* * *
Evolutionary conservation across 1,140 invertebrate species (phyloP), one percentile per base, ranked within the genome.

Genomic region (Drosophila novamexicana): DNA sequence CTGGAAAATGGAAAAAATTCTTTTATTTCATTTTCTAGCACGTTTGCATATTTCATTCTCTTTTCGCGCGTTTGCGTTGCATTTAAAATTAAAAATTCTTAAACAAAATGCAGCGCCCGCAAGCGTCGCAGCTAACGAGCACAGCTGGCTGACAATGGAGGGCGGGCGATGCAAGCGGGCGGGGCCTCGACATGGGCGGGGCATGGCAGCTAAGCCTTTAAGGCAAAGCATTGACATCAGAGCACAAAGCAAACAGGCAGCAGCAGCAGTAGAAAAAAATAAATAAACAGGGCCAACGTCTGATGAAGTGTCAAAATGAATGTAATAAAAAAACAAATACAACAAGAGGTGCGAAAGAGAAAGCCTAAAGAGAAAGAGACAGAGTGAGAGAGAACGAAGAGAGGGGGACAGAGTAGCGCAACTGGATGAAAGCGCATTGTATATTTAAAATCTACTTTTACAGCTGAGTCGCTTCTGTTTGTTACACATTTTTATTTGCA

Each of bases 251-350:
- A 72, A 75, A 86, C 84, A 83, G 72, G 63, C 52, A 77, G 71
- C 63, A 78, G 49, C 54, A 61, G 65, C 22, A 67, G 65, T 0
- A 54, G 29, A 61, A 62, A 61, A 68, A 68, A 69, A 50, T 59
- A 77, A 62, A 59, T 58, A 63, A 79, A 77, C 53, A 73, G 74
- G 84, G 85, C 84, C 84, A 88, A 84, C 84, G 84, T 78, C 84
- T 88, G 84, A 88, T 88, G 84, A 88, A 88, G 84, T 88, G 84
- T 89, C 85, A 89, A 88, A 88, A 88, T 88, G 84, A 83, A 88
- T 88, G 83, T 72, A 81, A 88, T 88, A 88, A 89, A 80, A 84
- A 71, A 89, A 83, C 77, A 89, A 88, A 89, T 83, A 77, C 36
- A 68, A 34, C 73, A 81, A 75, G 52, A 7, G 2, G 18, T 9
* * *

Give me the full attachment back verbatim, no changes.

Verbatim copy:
Evolutionary conservation across 1,140 invertebrate species (phyloP), one percentile per base, ranked within the genome.

Genomic region (Drosophila novamexicana): DNA sequence CTGGAAAATGGAAAAAATTCTTTTATTTCATTTTCTAGCACGTTTGCATATTTCATTCTCTTTTCGCGCGTTTGCGTTGCATTTAAAATTAAAAATTCTTAAACAAAATGCAGCGCCCGCAAGCGTCGCAGCTAACGAGCACAGCTGGCTGACAATGGAGGGCGGGCGATGCAAGCGGGCGGGGCCTCGACATGGGCGGGGCATGGCAGCTAAGCCTTTAAGGCAAAGCATTGACATCAGAGCACAAAGCAAACAGGCAGCAGCAGCAGTAGAAAAAAATAAATAAACAGGGCCAACGTCTGATGAAGTGTCAAAATGAATGTAATAAAAAAACAAATACAACAAGAGGTGCGAAAGAGAAAGCCTAAAGAGAAAGAGACAGAGTGAGAGAGAACGAAGAGAGGGGGACAGAGTAGCGCAACTGGATGAAAGCGCATTGTATATTTAAAATCTACTTTTACAGCTGAGTCGCTTCTGTTTGTTACACATTTTTATTTGCA

Each of bases 251-350:
- A 72, A 75, A 86, C 84, A 83, G 72, G 63, C 52, A 77, G 71
- C 63, A 78, G 49, C 54, A 61, G 65, C 22, A 67, G 65, T 0
- A 54, G 29, A 61, A 62, A 61, A 68, A 68, A 69, A 50, T 59
- A 77, A 62, A 59, T 58, A 63, A 79, A 77, C 53, A 73, G 74
- G 84, G 85, C 84, C 84, A 88, A 84, C 84, G 84, T 78, C 84
- T 88, G 84, A 88, T 88, G 84, A 88, A 88, G 84, T 88, G 84
- T 89, C 85, A 89, A 88, A 88, A 88, T 88, G 84, A 83, A 88
- T 88, G 83, T 72, A 81, A 88, T 88, A 88, A 89, A 80, A 84
- A 71, A 89, A 83, C 77, A 89, A 88, A 89, T 83, A 77, C 36
- A 68, A 34, C 73, A 81, A 75, G 52, A 7, G 2, G 18, T 9